I cannot tell you how often I feel the opposite when people leave me exhausted, drained, frustrated and sometimes even angry. I know that the reaction I have to anyone is my own choice and problem; however, if people knew that they drain others or make them feel "less than," I would hope that they might think twice about what comes out of their pie holes.

     Do you have bathroom friends? Bathroom friends are those who bore, drain or frustrate me so I have to excuse myself to go to a restroom wherever I can escape. Some people don't realize, apparently, that their stories that drag on for fifteen minutes each with sidenotes of another 15 are so tiring to the listener that she must escape. Are men or women the worst? I would have to admit that women are the worst, but there are men who aren't much better.

      I wish there was a manual (maybe I need to write it) that indicates just how long the average person can focus on someone else's "stories." Storytelling is for little children that like to see pictures while you're reading. Storytelling is for sitting in an audience and listening to someone who is really skilled at relating something in a way that it becomes alive. Storytelling is not just for giving a blow by blow account of an incident that is uninteresting to most.

     I am tired of hanging out in restrooms because people are clueless. I will be putting my tiny tongue in my funny cheek and writing the manual for pie holes. Watch for it in your newsfeed.

 

Wednesday, February 14, 2018


In the early 70s, my Dad (on right), was fortunate enough to
meet Van Cliburn. What a thrill for him (my Dad), although it should have been a thrill for Van as well. My Dad was awesome. He played the piano, the violin and the guitar and had a beautiful voice. Van Cliburn was simply a gifted, fabulous concert pianist:)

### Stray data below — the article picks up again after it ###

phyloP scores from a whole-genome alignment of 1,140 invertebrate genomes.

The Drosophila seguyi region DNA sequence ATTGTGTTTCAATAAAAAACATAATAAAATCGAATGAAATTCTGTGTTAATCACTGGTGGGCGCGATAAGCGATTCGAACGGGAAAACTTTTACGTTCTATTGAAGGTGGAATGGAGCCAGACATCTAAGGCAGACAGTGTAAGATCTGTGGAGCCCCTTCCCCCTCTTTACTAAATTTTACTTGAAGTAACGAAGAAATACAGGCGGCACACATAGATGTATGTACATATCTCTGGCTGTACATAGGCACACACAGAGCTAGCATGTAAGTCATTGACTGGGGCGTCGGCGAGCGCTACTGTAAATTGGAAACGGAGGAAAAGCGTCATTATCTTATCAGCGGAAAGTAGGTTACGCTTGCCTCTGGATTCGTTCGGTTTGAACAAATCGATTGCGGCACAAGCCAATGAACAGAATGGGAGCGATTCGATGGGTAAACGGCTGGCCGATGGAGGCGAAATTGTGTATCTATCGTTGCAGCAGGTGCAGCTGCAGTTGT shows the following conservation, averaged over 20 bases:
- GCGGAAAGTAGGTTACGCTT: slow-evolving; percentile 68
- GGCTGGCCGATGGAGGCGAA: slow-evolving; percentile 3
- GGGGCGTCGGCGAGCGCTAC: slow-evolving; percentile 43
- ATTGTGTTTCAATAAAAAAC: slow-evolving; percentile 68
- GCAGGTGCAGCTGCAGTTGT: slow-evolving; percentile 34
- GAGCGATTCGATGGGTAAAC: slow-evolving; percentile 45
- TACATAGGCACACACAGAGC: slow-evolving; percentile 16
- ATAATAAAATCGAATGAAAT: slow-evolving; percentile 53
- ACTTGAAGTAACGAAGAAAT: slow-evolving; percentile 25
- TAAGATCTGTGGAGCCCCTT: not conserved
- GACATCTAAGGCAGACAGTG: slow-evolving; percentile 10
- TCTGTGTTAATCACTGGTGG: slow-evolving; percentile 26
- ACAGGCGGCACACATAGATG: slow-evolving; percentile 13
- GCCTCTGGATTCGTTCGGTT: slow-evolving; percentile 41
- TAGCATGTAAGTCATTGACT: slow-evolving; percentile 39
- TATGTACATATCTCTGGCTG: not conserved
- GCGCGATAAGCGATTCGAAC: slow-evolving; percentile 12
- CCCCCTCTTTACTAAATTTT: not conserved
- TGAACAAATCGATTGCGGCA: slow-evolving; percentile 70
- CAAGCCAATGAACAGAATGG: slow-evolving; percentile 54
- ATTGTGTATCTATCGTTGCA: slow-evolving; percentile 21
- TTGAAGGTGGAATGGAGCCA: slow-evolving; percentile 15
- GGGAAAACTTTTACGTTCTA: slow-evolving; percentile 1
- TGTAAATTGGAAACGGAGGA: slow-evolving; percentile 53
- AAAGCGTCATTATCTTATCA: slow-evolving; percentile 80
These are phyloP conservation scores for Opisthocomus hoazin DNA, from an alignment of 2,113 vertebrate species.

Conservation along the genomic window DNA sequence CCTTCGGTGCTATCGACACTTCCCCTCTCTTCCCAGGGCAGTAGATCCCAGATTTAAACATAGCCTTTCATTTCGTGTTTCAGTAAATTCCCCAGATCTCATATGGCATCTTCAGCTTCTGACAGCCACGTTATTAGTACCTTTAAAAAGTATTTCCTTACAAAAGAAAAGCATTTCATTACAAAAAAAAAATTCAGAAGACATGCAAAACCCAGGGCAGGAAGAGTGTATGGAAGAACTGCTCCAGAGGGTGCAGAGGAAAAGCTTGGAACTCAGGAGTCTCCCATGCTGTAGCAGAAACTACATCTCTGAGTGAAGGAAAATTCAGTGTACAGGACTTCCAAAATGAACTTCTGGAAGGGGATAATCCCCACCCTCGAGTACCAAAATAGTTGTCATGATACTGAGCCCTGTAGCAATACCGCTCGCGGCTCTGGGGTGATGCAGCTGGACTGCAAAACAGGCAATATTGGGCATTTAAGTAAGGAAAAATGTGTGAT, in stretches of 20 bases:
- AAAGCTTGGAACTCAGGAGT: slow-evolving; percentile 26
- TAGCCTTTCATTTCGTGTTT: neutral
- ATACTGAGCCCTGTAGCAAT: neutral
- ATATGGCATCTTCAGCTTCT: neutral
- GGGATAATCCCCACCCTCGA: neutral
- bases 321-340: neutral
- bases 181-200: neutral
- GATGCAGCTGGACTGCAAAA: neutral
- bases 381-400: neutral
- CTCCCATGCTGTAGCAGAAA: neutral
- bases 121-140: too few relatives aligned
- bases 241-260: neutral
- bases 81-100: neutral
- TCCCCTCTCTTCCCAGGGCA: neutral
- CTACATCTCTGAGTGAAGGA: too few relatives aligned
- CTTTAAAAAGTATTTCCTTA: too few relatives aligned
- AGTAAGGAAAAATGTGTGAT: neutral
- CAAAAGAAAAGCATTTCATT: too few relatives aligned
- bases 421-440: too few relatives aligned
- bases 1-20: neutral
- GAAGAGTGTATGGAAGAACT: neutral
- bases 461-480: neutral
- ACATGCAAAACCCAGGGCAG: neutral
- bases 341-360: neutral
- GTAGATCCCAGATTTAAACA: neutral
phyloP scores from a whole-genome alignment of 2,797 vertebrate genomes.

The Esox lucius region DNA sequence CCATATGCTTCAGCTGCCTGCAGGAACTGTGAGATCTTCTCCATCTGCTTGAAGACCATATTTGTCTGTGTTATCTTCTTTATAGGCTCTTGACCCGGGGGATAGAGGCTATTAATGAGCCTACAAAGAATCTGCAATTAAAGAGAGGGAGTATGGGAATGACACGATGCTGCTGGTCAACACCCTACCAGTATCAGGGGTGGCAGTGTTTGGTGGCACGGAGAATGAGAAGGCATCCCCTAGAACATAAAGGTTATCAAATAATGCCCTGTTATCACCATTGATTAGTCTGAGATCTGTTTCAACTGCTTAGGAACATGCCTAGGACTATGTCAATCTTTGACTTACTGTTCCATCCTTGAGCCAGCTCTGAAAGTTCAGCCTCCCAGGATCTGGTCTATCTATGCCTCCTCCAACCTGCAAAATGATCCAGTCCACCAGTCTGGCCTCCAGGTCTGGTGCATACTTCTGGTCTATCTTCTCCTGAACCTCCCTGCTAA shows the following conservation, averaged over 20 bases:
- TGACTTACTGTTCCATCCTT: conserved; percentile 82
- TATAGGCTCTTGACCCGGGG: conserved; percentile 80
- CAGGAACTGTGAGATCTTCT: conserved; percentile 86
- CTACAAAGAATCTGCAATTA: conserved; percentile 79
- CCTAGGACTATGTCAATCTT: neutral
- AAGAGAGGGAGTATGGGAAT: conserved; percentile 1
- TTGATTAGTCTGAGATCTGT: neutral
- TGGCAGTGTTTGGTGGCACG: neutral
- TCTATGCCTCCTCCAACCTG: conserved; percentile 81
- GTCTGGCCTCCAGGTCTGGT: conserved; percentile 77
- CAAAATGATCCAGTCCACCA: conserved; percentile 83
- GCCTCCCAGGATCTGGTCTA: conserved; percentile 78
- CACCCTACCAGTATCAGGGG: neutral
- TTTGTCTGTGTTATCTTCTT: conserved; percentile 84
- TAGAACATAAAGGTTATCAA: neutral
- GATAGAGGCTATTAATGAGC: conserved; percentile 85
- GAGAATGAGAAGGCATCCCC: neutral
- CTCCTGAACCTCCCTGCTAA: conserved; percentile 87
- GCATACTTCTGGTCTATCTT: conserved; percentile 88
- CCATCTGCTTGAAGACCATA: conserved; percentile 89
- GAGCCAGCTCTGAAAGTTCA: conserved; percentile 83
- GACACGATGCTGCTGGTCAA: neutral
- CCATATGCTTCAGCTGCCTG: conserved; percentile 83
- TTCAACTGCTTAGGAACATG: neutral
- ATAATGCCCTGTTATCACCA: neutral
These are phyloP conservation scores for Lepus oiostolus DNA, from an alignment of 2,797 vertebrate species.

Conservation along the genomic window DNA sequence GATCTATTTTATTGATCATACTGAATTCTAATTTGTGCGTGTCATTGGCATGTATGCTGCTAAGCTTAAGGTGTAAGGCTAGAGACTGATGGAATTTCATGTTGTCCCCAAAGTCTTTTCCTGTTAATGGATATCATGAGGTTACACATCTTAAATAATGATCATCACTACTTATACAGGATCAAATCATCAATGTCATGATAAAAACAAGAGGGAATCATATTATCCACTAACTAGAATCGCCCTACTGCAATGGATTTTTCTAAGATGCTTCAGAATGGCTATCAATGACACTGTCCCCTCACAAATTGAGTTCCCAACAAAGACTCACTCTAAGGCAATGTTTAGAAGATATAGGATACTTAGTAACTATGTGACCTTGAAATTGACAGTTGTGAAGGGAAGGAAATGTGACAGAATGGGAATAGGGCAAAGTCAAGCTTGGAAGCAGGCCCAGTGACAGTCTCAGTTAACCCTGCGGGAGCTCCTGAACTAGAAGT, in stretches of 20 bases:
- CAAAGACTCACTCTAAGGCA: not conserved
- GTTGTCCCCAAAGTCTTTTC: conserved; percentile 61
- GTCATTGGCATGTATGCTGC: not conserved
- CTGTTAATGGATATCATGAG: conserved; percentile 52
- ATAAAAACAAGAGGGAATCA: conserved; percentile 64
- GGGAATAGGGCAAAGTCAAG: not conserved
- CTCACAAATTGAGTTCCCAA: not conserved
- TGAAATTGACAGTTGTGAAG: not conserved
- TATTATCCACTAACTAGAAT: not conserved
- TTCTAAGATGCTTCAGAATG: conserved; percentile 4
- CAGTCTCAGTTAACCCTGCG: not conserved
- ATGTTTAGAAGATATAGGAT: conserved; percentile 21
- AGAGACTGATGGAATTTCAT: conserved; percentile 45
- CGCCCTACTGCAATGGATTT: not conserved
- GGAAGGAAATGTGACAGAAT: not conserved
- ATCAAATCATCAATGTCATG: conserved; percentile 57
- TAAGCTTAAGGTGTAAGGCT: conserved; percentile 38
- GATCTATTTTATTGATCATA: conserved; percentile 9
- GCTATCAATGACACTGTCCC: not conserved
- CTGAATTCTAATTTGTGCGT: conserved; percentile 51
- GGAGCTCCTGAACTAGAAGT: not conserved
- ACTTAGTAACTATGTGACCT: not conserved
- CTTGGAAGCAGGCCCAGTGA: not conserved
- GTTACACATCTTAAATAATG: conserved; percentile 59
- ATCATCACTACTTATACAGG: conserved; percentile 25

I never met him myself, but he was a legend for a number of years. My piano teacher told me that if I wanted to be a concert pianist, I would have to marry a practice room, not the cute guy I was dating (who wanted 12 children, RIP). I chose not to marry the practice room, and thank the Lord, I didn't have 12 children. I did, however, have a mini-career as a concertizing musician in my 70s, and I owe that to the man on the right.

He taught me that discipline and drive will get you anywhere you want to go. Little did he know it would take me 70 years to get there.

My Dad was my first love, my first Valentine, my first hero. I will always love you, Daddy, even though I never made it to Carnegie Hall. I am married to your clone, and I do plan to go there this summer, however, and I will perform there (even if it's just to have my picture taken on the stage while the guide continues the tour).

RIP, Van and Daddy

Tuesday, February 13, 2018

     




      This is my kind of humor. I am so jealous. Why didn’t I write this? Someone beat me to the punch. What does that mean - “Beat me to the punch?” What’s a punch anyway? I thought it was liquid for tee-totalers. And I may be wrong, but I thought “beating” was passé. 

     This morning, I’m very happy it’s Tuesday. This means my favorite program is on, and I can turn off my brain without guilt. Can you turn off your brain without guilt? If not, you are addicted to thinking, and this is not necessarily good. Not thinking is good. Just ask Congress. 

     Tuesday has a certain sparkle to it. Today, I will go to the studio to watch the 12-year-old owner master my disc I recorded last week. He can master it, as I sure didn’t. Amazing what a machine can do that a human can’t. Ask the Roomba. I thought that was a dance.

     Tuesday is a relief for most in the mainstream. Monday is like a boil; it feels so good when you pop it and it disappears. Tuesday is full of hope and promise for Hump Day. (Do people really do that in the middle of the week?)

      Tuesday in French is “mardi.” Ever hear of “Mardi Gras?” Of course, it means Fat Tuesday. The good thing about being fat on Tuesday is that if you really work at it, you can be thin by Saturday. 

      People born on Tuesdays are more cheerful than Monday frowners. Tuesday babies slide out winking. This is based on no apparent research.


     What will you do today to make yourself sparkle?